Whether it’s FIFA or Konami’s eFootball (formerly known as Pro Evolution Soccer), sports games rely on licensing partnerships and agreements. These deals give developers legal permission to use the names of real players, teams, and leagues in each new video game.

According to a press release, EA recently renewed its license agreement with the player representative organization FIFPRO on October 12. This deal gives EA exclusive video game rights to various leagues such as the UEFA Champions League, CONMEBOL Libertadores Premier League, Bundesliga, and LaLiga Santander. That proves EA intends to renew ongoing licensing deals for the world’s best-known teams and leagues.

Since 1993, EA continuously renewed a contract with the International Federation of Association Football to use the FIFA name and logo as well as World Cup branding. With a World Cup approaching in November 2022, these license renewal talks popped up at a critical time for both parties.

According to EA, the Ultimate Team game mode first introduced in FIFA 09 is its most popular “by a wide margin.” In this mode, players can spend real money to purchase randomized packs of cards. These packs contain cards based on famous players from throughout history, and some are significantly more powerful than others.

Ultimate Team mode is pay-to-win and legally dubious despite the randomized nature, enticing some players to spend hundreds of dollars to create the best team possible. Ultimate Team proved to be so popular that it came to the Madden and NHL series as well. During fiscal year 2021, Ultimate Team at large made $1.62 billion across all of EA’s sports titles. FIFA wants to see more of that revenue if it is signing a multi-year deal.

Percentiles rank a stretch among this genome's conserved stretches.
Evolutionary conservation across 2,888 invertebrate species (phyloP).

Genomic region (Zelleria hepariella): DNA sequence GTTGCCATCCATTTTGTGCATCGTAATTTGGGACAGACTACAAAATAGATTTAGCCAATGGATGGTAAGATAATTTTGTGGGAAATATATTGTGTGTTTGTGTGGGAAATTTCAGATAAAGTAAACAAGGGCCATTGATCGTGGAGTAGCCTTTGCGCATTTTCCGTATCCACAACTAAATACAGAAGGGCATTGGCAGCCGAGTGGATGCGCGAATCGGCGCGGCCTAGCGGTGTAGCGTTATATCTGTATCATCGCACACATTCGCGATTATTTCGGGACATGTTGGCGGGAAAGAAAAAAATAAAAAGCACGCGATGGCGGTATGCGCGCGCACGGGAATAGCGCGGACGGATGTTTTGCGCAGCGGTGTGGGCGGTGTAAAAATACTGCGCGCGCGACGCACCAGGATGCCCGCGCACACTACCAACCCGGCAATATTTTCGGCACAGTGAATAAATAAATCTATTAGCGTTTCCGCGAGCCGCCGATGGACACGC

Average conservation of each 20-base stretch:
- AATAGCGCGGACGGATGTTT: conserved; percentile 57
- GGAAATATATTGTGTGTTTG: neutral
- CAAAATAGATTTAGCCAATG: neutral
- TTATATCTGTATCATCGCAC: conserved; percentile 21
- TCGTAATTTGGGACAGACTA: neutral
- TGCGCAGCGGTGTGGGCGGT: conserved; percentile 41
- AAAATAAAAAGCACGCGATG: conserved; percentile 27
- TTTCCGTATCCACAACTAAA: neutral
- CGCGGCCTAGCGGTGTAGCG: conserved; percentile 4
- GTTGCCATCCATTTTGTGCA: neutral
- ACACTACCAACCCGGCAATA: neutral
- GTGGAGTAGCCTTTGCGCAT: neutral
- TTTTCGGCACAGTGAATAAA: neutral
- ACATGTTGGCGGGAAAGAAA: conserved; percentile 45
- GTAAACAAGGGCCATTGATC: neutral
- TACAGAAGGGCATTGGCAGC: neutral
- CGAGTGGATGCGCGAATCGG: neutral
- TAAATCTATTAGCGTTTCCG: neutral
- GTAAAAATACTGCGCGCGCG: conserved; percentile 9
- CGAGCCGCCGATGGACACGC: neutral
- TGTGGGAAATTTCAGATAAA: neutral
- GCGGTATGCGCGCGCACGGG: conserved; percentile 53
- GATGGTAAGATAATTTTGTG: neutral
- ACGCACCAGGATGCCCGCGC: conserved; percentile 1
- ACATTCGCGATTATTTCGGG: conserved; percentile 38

According to the Times, the scope of the deal is also a point of contention. The FIFA organization only wants EA to have the right to use the name for the annual video game release, while EA wants to use FIFA branding on other products like NFTs and esports tournaments.

FIFA also understands that not having an exclusive partnership with EA would allow it to branch out and put its branding in other games like Fortnite, increasing its exposure and, theoretically, its revenue. Currently, FIFA leadership thinks that EA is limiting its potential in the video game industry and wants to receive more money if EA’s exclusivity continues.

The series might change its name to EA Sports F.C.


What’s next — Without FIFA, EA will still have deals with more than 300 other licensed partners like the FIFPRO deal mentioned above. That means EA’s annual soccer franchise won’t be going away if the FIFA deal falls through — it’ll just have a new name. EA’s trademark of EA Sports F.C.” hints at one possible alternative title.

With this trademark filing and Weber’s comments on the negotiations, EA is preparing for a future where the FIFA deal does not pan out. It would be a radical change for such a popular series, but we could see the FIFA branding dropped and replaced with EA Sports F.C. as soon as 2023.

What we don’t know yet — EA made this rights dispute public knowledge, likely in the hopes that fans would back the company up and sway FIFA’s opinion on the matter. We don’t know if FIFA will capitulate and give EA what it wants from the deal, but the Times claims that these discussions will conclude by the end of 2021.

Why it matters to players of FIFAEA and FIFA have outgrown each other, and the resulting dispute could have an irreversible impact on one of gaming’s biggest franchises. Don’t be surprised if you walk into a GameStop in 2023 and see advertisements for EA Sports F.C. 24 everywhere instead of FIFA 24.